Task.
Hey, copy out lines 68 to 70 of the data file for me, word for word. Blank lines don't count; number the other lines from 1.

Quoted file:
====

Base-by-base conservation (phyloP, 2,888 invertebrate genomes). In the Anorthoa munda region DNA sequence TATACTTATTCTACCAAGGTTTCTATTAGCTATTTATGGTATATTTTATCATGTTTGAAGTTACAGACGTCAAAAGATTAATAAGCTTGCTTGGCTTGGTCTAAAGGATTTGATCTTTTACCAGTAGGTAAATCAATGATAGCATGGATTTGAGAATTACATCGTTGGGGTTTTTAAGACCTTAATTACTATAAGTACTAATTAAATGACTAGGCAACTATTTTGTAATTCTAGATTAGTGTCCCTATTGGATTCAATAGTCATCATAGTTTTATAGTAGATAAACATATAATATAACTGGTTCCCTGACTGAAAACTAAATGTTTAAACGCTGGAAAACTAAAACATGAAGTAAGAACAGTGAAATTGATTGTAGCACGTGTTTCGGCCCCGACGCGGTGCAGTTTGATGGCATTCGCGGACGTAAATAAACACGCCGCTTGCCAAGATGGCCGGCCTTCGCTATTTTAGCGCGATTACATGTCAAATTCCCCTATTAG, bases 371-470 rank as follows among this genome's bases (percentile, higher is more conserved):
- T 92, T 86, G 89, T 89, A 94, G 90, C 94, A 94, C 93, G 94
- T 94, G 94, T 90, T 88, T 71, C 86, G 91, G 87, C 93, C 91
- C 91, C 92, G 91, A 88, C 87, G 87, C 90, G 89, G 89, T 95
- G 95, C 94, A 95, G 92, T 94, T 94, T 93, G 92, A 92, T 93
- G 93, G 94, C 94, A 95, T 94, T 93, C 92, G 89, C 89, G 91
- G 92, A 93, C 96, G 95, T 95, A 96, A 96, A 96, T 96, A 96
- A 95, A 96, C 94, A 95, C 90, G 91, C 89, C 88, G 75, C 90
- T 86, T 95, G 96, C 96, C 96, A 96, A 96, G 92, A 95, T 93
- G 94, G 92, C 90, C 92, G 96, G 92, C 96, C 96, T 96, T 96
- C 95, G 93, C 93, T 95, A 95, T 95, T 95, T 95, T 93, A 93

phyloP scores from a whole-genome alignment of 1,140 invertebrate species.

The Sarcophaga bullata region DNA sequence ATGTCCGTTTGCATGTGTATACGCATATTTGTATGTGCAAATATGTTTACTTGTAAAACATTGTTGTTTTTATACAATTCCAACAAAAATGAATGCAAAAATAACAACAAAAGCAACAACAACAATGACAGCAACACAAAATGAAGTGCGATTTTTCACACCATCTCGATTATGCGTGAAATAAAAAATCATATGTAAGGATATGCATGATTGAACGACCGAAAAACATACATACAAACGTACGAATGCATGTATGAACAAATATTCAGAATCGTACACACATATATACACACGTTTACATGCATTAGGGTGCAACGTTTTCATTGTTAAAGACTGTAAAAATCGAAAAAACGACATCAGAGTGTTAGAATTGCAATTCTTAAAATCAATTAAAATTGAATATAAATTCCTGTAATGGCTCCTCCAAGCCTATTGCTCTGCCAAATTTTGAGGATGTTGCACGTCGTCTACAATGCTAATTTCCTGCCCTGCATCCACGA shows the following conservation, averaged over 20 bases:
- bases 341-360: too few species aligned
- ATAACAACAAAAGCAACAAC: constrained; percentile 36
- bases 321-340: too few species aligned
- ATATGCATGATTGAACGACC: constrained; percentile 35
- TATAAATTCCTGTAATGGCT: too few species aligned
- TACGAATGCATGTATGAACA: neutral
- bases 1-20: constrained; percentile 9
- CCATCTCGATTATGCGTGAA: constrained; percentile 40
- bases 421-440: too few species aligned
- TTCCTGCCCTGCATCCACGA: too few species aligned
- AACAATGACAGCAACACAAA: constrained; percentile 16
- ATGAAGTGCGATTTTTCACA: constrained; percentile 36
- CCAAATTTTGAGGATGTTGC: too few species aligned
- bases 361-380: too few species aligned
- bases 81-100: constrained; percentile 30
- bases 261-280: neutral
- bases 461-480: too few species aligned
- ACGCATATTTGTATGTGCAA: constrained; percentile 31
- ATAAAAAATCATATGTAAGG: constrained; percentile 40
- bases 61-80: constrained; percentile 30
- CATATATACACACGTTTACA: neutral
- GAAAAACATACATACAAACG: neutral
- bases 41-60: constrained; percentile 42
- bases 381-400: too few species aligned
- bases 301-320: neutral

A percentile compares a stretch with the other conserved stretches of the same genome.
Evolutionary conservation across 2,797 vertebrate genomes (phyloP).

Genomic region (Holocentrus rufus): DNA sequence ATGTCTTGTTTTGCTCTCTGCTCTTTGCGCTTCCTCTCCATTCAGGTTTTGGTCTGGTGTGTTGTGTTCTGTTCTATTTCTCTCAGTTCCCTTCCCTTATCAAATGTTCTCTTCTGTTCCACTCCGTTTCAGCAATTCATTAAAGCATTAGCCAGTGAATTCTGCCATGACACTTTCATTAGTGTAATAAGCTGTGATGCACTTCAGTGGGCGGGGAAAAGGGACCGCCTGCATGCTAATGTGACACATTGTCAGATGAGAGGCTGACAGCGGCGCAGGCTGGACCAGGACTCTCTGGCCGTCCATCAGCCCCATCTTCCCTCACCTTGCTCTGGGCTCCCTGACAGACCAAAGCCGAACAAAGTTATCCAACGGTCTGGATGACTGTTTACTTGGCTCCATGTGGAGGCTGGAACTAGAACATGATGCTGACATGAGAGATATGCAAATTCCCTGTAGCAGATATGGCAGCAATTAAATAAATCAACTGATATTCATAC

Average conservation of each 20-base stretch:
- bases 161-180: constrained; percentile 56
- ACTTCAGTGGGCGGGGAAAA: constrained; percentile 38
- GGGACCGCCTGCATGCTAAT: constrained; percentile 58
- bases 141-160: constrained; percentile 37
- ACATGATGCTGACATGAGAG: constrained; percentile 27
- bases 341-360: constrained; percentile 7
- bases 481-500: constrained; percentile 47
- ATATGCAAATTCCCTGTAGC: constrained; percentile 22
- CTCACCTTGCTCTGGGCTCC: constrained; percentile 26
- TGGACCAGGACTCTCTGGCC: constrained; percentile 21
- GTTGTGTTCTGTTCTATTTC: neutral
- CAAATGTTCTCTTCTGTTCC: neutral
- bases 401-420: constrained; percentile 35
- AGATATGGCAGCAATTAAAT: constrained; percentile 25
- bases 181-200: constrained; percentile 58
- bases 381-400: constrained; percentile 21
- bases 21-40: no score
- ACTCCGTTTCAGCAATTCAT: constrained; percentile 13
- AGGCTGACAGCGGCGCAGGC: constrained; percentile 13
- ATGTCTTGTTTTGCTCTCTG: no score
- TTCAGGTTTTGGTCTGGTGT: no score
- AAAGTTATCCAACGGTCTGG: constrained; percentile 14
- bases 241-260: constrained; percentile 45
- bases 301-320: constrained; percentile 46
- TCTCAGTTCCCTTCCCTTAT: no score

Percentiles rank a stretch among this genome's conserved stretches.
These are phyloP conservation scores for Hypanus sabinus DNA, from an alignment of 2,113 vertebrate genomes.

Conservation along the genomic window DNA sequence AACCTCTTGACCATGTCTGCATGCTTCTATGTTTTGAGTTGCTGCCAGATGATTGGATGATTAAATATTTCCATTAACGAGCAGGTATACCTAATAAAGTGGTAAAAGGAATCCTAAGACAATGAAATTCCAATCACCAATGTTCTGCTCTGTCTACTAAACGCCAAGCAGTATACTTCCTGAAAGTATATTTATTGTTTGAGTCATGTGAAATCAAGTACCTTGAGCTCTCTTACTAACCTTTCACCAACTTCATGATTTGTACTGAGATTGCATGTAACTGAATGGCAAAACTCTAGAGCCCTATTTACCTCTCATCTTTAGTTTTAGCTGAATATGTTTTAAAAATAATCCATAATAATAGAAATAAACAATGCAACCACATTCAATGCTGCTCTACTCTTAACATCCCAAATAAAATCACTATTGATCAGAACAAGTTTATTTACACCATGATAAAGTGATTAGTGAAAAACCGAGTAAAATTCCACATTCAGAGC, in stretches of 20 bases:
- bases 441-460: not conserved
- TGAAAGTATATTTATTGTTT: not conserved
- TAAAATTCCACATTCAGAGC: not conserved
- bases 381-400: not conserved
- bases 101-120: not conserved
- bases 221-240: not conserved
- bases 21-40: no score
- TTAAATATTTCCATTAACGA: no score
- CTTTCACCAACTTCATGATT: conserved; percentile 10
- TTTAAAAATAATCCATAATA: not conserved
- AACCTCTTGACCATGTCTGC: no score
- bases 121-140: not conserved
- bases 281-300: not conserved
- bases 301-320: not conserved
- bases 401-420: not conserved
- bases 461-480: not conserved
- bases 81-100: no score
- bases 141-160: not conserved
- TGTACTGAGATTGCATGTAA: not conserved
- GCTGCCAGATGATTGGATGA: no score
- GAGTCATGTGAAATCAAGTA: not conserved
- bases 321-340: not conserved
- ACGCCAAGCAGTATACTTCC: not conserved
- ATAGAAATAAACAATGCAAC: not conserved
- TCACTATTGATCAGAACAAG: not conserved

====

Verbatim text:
Percentiles rank a stretch among this genome's conserved stretches.
These are phyloP conservation scores for Hypanus sabinus DNA, from an alignment of 2,113 vertebrate genomes.

Conservation along the genomic window DNA sequence AACCTCTTGACCATGTCTGCATGCTTCTATGTTTTGAGTTGCTGCCAGATGATTGGATGATTAAATATTTCCATTAACGAGCAGGTATACCTAATAAAGTGGTAAAAGGAATCCTAAGACAATGAAATTCCAATCACCAATGTTCTGCTCTGTCTACTAAACGCCAAGCAGTATACTTCCTGAAAGTATATTTATTGTTTGAGTCATGTGAAATCAAGTACCTTGAGCTCTCTTACTAACCTTTCACCAACTTCATGATTTGTACTGAGATTGCATGTAACTGAATGGCAAAACTCTAGAGCCCTATTTACCTCTCATCTTTAGTTTTAGCTGAATATGTTTTAAAAATAATCCATAATAATAGAAATAAACAATGCAACCACATTCAATGCTGCTCTACTCTTAACATCCCAAATAAAATCACTATTGATCAGAACAAGTTTATTTACACCATGATAAAGTGATTAGTGAAAAACCGAGTAAAATTCCACATTCAGAGC, in stretches of 20 bases: